Understanding the Section 12J tax benefit – Sunstone Capital Edu Series 3

Welcome to our third instalment of the Sunstone Capital Edu Series. In the first  two series we discussed the basics of Section 12J (S12J)  and movable asset investments . Today, we?thought it would be worthwhile to explore more of the detail  of the Section 12J tax benefits and limitations.

First off, a few important terms for you to clarify;

  1. Taxable income – The total amount of income earned in the year of assessment which is subject to income tax, less any allowable deductions.
  2. Tax liability – The total amount of tax owed to the receiver of revenue. 
  3. Year of assessment: This is the period in which your tax return is based on, also known as the “Tax year” – and it runs from 1 March – 28/29 February.
  4. Capital Gains Tax (CGT): This is the amount taxed on the profit realised on the sale of an asset, most common examples are the sale of 1 Property, 2 Shares – on the stock exchange or in a business.
  5. Inclusion rate: This is the rate at which a capital gain included in taxable income e.g. a capital gain for an individual has an inclusion rate of 40%, in the case of a R1 million capital only R400 000 is included in taxable income.

Next, how Section 12J works;

Section 12J works very similarly to a retirement annuity in that the amount invested is fully deducted from your taxable income, in the year of assessment, in which the investment is made. The main difference is that a retirement annuity has a cap limit, whereas  S12J does not limit the amount that can be invested and claimed. This helps reduce your tax liability and in some cases allows for a refund from SARS.

Each investor gets a share certificate and a tax certificate. The share certificate is what can be used to sell their shares in the S12J (either back to the fund or to another investor,) in order to facilitate an exit. The tax certificate is what can be sent as a supporting document to the receiver of revenue stating that a S12J investment has been made and that the full amount should be deducted from your taxable income.

Now, for two basic illustrative examples to show the practical application of the above deduction (for more in depth specific scenarios please get in touch with avi@grovest.co.za.)

Scenario 1

Investor 1, let’s call him John, works as an executive at a bank, and earnsR 1, 500 000 as a fixed salary. He earned a bonus of R 1,500 000 in the 2020 year of assessment (1 March 2019 – 29 Feb 2020). John decided to invest R1million into Sunstone Capital S12J. Assuming he has no other deductions –  his tax calculation before and after S12J will look as follows:

Before S12J After S12J
Taxable Income: R 3 000 000 Taxable income: R 2 000 000
Tax Liability: R 1.35 million (45% of R 3 million) Tax liability: R 900 000 (45% of R 2 million, 45% being their marginal tax rate, as per tax table below)
Tax Saving: 0 Tax Saving: R450,000 (45% of R 1million)

Scenario 2 

Investor 2 (an individual), lets call her Anne,  bought a business in 2008 for R1 Million and after running it successfully for 11 years sold it in July 2019 for R4 Million. Assuming that Anne earns a salary of R 1.5million, with no other deductions – her tax calculation will look as follows:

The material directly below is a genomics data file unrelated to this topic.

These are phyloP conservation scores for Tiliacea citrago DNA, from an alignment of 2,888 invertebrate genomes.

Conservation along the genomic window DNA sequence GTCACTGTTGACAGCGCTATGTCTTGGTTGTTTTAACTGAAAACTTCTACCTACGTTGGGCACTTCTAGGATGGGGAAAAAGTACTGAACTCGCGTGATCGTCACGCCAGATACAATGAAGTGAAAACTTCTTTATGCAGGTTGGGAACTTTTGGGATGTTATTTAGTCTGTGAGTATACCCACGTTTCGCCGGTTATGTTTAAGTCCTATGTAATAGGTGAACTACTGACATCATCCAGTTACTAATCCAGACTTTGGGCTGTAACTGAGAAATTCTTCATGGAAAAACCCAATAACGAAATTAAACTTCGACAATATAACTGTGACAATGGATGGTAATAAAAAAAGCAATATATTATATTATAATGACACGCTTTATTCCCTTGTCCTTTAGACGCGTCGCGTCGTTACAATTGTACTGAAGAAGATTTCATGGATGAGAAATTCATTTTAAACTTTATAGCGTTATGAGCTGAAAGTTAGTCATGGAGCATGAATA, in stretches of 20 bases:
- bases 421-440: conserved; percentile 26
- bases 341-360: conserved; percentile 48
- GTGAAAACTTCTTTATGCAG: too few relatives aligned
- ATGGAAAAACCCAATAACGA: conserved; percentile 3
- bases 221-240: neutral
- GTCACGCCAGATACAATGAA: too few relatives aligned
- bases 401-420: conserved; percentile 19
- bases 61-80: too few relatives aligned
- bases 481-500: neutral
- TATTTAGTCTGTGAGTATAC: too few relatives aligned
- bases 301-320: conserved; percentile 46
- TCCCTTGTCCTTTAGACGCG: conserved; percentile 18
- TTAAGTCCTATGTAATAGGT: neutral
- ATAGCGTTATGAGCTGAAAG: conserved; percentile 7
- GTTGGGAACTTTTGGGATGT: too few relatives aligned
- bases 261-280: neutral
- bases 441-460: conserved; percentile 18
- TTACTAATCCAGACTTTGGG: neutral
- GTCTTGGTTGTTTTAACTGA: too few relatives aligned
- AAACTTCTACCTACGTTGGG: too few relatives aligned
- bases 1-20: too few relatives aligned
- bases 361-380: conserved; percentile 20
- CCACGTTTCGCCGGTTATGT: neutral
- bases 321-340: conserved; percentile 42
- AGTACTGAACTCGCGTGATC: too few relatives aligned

Capital Gain = Proceeds (R4 million) – Base cost (R 1 million) = R 3 million

The capital gain of R3 million has a 40% inclusion rate, this means that R1.2 million is included in her taxable income.

Taxable income = R 1.5 million + R 1.2 million = R 2.7 million  (ignoring any other exclusions)

Tax liability: 45% = R 2.7 million X 45% = R 1 215 000

This means that in order to negate the tax impact of the R3 million capital gain only R1.2 million (R3 million X 40%) needs to be invested into a S12J company

Key take home points:

  1. The S12J deduction has the most value when done by an individual who has attracted the highest marginal tax rate in that year 
  2. Most S12J’s assume you are taking the 45% tax benefit and that your risk capital is only 55% (100-45%). this is what returns are based on – in the event that you are in a lower bracket it will impact your rate of return (feel free to contact us to understand the effect on investment)
  3. A S12J investment can be used to offset taxable income not tax liability, this means that if you have a tax liability of R 2 million (and therefore taxable income of R4 444 444) and you invest R 2 million in a S12J, it won’t offset the full amount of tax due, but rather you will pay tax on R 2 444 444 (R 4 444 444 – 2 000 000) 
  4. S12J is an effective way to deal with large capital gains or other tax events that take place in the year of assessment, however, investment into a S12J can’t help with historical tax problems
  5. Any SA taxpayer can benefit from a S12J tax deduction (individuals, companies and trusts)

South African Individual Taxpayers – Tax Table

Income exceeding: Not Exceeding: Rates of tax (R)
R 0 R195 850 18% of taxable income
R195 851 R305 850 R35 253 + 26% of taxable income above R195 850
R305 851 R423 300 R63 853 + 31% of taxable income above R305 850
R423 301 R555 600 R100 263 + 36% of taxable income above R423 300
R555 601 R708 310 R147 891 + 39% of taxable income above R555 600
R708 311 R1 500 000 R207 448 + 41% of taxable income above R708 310
R1 500 001 and above R532 041 + 45% of taxable income above R1 500 000

If there are any questions or for more information, contact the author on avi@sunstonecapital.co.za
feel free to visit our website at www.sunstonecapital.co.za or sign up here to stay informed https://mailchi.mp/98a298bc3ac4/311s92uepf

Next post: The development of the 12J asset class – Edu Series 4